Hydration
Water

Water is essential for all energy production in the body. Water is also used for temperature regulation and waste elimination and is essential to cell processes. An inadequate supply of water can result in up to a 30% reduction of energy. Between 50% and 70% of the body weight is water. Insufficient water in the body results in a decrease of blood volume thereby reducing the overall oxygen transport ability of the blood to properly supply the muscles during exercise. Since blood is used to regulate body temperature, inadequate cooling of the body occurs. The heart rate increases as the cardiovascular system is stressed and overheating occurs leading to possible heat stroke or heat exhaustion. We can survive without other nutrients for several weeks. However, we can only survive without water for about one week. Water is used to emulsify solutions within the body and transport them to the various tissues including the transport of waste byproducts.

Thirst is not an accurate measure of the body's water requirement. Age and environment alter the thirst mechanism. Therefore, a quantitative schedule must be utilized to adequately hydrate the body. Two hours prior to exercising in a hot environment, the participant should consume 2-3 cups of water and another 1-2 cups about 15 minutes before exercising. During exercise, about 4 ounces of water should be consumed every 15 minutes to replace water lost through sweat and maintain blood volume. As a guide for each pound of body weight lost through sweating while exercising, drink two 8oz. glasses of water. A loss of only two-percent of body weight through sweating can bring on the onset of dehydration. Adults should drink about 2 1/2 quarts of water per day.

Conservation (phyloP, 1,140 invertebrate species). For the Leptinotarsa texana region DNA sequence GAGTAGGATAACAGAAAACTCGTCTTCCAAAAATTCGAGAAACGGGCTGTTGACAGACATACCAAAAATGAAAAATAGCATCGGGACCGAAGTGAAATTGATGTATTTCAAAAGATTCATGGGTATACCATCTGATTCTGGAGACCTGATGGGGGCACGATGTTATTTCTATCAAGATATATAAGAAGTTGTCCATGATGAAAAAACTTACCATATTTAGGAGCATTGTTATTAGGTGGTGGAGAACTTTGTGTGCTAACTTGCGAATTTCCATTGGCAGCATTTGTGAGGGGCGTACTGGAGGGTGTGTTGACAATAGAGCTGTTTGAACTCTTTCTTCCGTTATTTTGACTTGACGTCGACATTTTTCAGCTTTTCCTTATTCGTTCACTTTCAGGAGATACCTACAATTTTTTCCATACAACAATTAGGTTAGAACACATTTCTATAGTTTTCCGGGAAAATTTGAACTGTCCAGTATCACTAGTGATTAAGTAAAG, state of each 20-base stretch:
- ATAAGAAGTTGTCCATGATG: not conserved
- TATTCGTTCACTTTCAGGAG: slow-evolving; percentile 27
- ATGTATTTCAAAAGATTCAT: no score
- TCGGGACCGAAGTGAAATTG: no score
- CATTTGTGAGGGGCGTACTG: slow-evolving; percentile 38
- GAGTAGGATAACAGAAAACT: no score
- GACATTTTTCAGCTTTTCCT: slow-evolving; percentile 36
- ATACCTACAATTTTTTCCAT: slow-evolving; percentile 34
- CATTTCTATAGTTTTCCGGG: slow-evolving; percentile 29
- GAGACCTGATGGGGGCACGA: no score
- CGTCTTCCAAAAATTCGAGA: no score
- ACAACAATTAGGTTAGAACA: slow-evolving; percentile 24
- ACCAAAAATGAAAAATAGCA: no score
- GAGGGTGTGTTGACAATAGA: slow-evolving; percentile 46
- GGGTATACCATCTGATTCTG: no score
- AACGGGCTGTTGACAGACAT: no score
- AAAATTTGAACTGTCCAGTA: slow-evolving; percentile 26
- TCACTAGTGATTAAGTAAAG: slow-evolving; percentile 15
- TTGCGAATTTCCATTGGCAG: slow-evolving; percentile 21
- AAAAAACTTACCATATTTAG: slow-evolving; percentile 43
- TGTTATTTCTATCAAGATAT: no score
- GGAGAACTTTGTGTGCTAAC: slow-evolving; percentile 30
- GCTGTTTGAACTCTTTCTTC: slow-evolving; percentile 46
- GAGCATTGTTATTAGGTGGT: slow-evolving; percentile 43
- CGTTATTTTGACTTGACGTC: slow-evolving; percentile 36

Early signs of dehydration include dizziness, fatigue, headache, and loss of appetite. Advanced dehydration is manifested by rapid pulse, shortness of breath, deep yellow urine, blurred vision and hearing loss.

Cold water is absorbed into the body from the stomach faster than warm water. Recent studies suggest that drinks containing up to 10% sugar are almost as readily absorbed from the stomach. These sugary drinks have been shown to improve endurance in events lasting 2 to 3 hours. However, for fat burning purposes, consumption of sugary drinks will provide carbohydrate energy to the exercising muscles and possibly stave off fat metabolization for use as energy.

Therefore, if your intent is performance, then consume sports drinks. However, if the purpose of the exercise session is to burn fat, then drink water only. The glycogen stores in the muscles will run out in about 20 minutes and the body will be forced to metabolize stored fat for continued energy.

Consumption of salt in excess of recommended dietary requirements draws water out of the cells thereby impairing cellular function. Salt depletion may occur during endurance type exercises and when consuming water only. Salt tablets are not recommended because they draw water out of the body and into the stomach. In cold weather, urine production is increased therefore it is just as important to properly hydrate in cold weather environments as it is in hot weather.

Electrolytes provide the proper electrical charge within the body fluids for the transmission of nerve impulses, muscle contraction, and proper body fluid levels and acid-base fluid balance.